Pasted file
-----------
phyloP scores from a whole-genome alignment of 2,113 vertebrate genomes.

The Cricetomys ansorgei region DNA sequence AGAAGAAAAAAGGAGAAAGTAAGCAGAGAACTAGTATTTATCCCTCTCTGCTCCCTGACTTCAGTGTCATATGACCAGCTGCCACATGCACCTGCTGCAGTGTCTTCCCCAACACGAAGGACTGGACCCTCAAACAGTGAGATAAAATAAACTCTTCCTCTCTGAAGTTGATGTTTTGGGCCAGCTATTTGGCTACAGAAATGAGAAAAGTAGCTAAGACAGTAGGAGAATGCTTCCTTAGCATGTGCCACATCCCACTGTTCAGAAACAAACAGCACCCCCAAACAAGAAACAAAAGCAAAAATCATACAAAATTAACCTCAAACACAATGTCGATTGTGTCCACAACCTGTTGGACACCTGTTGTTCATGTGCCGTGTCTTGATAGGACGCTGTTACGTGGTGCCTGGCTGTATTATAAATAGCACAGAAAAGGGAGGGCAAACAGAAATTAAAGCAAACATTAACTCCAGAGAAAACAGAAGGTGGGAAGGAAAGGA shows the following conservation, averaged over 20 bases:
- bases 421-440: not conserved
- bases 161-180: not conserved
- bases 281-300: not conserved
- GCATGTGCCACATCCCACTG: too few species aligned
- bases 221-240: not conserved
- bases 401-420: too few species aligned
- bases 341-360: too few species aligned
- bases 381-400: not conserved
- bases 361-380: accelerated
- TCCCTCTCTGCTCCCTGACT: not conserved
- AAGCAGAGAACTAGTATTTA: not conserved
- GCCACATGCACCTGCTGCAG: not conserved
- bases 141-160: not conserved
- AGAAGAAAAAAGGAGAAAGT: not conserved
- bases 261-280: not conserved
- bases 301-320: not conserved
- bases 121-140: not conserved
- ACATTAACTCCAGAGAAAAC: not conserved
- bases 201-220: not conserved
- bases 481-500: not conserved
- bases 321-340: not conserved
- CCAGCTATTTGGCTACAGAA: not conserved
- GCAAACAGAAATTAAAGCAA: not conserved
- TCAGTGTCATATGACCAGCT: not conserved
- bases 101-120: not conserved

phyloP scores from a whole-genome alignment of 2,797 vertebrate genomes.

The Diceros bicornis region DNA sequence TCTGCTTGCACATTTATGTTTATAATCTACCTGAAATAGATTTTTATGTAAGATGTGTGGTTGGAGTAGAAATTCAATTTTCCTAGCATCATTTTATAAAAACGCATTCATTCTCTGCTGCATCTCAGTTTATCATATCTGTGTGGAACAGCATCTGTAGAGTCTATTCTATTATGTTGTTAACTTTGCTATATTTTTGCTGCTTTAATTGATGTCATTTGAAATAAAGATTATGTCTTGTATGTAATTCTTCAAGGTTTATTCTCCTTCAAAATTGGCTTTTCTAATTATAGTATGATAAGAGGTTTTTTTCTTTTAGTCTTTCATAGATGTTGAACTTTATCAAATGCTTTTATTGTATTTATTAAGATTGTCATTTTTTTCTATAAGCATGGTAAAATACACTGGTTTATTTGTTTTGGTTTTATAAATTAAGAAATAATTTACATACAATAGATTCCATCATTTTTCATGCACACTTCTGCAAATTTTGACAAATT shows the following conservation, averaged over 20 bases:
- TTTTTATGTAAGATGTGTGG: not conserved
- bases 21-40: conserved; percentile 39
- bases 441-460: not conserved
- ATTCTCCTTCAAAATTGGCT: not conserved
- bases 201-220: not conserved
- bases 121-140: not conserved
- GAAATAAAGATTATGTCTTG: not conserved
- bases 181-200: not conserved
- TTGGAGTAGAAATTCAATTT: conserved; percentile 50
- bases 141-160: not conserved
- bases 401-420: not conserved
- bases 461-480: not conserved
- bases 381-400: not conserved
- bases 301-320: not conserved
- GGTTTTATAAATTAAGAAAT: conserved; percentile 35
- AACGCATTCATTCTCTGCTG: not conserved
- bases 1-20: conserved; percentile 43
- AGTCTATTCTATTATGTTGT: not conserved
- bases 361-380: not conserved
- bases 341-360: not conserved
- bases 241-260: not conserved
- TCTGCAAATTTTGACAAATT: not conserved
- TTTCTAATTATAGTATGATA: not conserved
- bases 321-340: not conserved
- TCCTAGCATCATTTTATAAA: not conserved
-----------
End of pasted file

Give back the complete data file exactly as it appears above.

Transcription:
phyloP scores from a whole-genome alignment of 2,113 vertebrate genomes.

The Cricetomys ansorgei region DNA sequence AGAAGAAAAAAGGAGAAAGTAAGCAGAGAACTAGTATTTATCCCTCTCTGCTCCCTGACTTCAGTGTCATATGACCAGCTGCCACATGCACCTGCTGCAGTGTCTTCCCCAACACGAAGGACTGGACCCTCAAACAGTGAGATAAAATAAACTCTTCCTCTCTGAAGTTGATGTTTTGGGCCAGCTATTTGGCTACAGAAATGAGAAAAGTAGCTAAGACAGTAGGAGAATGCTTCCTTAGCATGTGCCACATCCCACTGTTCAGAAACAAACAGCACCCCCAAACAAGAAACAAAAGCAAAAATCATACAAAATTAACCTCAAACACAATGTCGATTGTGTCCACAACCTGTTGGACACCTGTTGTTCATGTGCCGTGTCTTGATAGGACGCTGTTACGTGGTGCCTGGCTGTATTATAAATAGCACAGAAAAGGGAGGGCAAACAGAAATTAAAGCAAACATTAACTCCAGAGAAAACAGAAGGTGGGAAGGAAAGGA shows the following conservation, averaged over 20 bases:
- bases 421-440: not conserved
- bases 161-180: not conserved
- bases 281-300: not conserved
- GCATGTGCCACATCCCACTG: too few species aligned
- bases 221-240: not conserved
- bases 401-420: too few species aligned
- bases 341-360: too few species aligned
- bases 381-400: not conserved
- bases 361-380: accelerated
- TCCCTCTCTGCTCCCTGACT: not conserved
- AAGCAGAGAACTAGTATTTA: not conserved
- GCCACATGCACCTGCTGCAG: not conserved
- bases 141-160: not conserved
- AGAAGAAAAAAGGAGAAAGT: not conserved
- bases 261-280: not conserved
- bases 301-320: not conserved
- bases 121-140: not conserved
- ACATTAACTCCAGAGAAAAC: not conserved
- bases 201-220: not conserved
- bases 481-500: not conserved
- bases 321-340: not conserved
- CCAGCTATTTGGCTACAGAA: not conserved
- GCAAACAGAAATTAAAGCAA: not conserved
- TCAGTGTCATATGACCAGCT: not conserved
- bases 101-120: not conserved

phyloP scores from a whole-genome alignment of 2,797 vertebrate genomes.

The Diceros bicornis region DNA sequence TCTGCTTGCACATTTATGTTTATAATCTACCTGAAATAGATTTTTATGTAAGATGTGTGGTTGGAGTAGAAATTCAATTTTCCTAGCATCATTTTATAAAAACGCATTCATTCTCTGCTGCATCTCAGTTTATCATATCTGTGTGGAACAGCATCTGTAGAGTCTATTCTATTATGTTGTTAACTTTGCTATATTTTTGCTGCTTTAATTGATGTCATTTGAAATAAAGATTATGTCTTGTATGTAATTCTTCAAGGTTTATTCTCCTTCAAAATTGGCTTTTCTAATTATAGTATGATAAGAGGTTTTTTTCTTTTAGTCTTTCATAGATGTTGAACTTTATCAAATGCTTTTATTGTATTTATTAAGATTGTCATTTTTTTCTATAAGCATGGTAAAATACACTGGTTTATTTGTTTTGGTTTTATAAATTAAGAAATAATTTACATACAATAGATTCCATCATTTTTCATGCACACTTCTGCAAATTTTGACAAATT shows the following conservation, averaged over 20 bases:
- TTTTTATGTAAGATGTGTGG: not conserved
- bases 21-40: conserved; percentile 39
- bases 441-460: not conserved
- ATTCTCCTTCAAAATTGGCT: not conserved
- bases 201-220: not conserved
- bases 121-140: not conserved
- GAAATAAAGATTATGTCTTG: not conserved
- bases 181-200: not conserved
- TTGGAGTAGAAATTCAATTT: conserved; percentile 50
- bases 141-160: not conserved
- bases 401-420: not conserved
- bases 461-480: not conserved
- bases 381-400: not conserved
- bases 301-320: not conserved
- GGTTTTATAAATTAAGAAAT: conserved; percentile 35
- AACGCATTCATTCTCTGCTG: not conserved
- bases 1-20: conserved; percentile 43
- AGTCTATTCTATTATGTTGT: not conserved
- bases 361-380: not conserved
- bases 341-360: not conserved
- bases 241-260: not conserved
- TCTGCAAATTTTGACAAATT: not conserved
- TTTCTAATTATAGTATGATA: not conserved
- bases 321-340: not conserved
- TCCTAGCATCATTTTATAAA: not conserved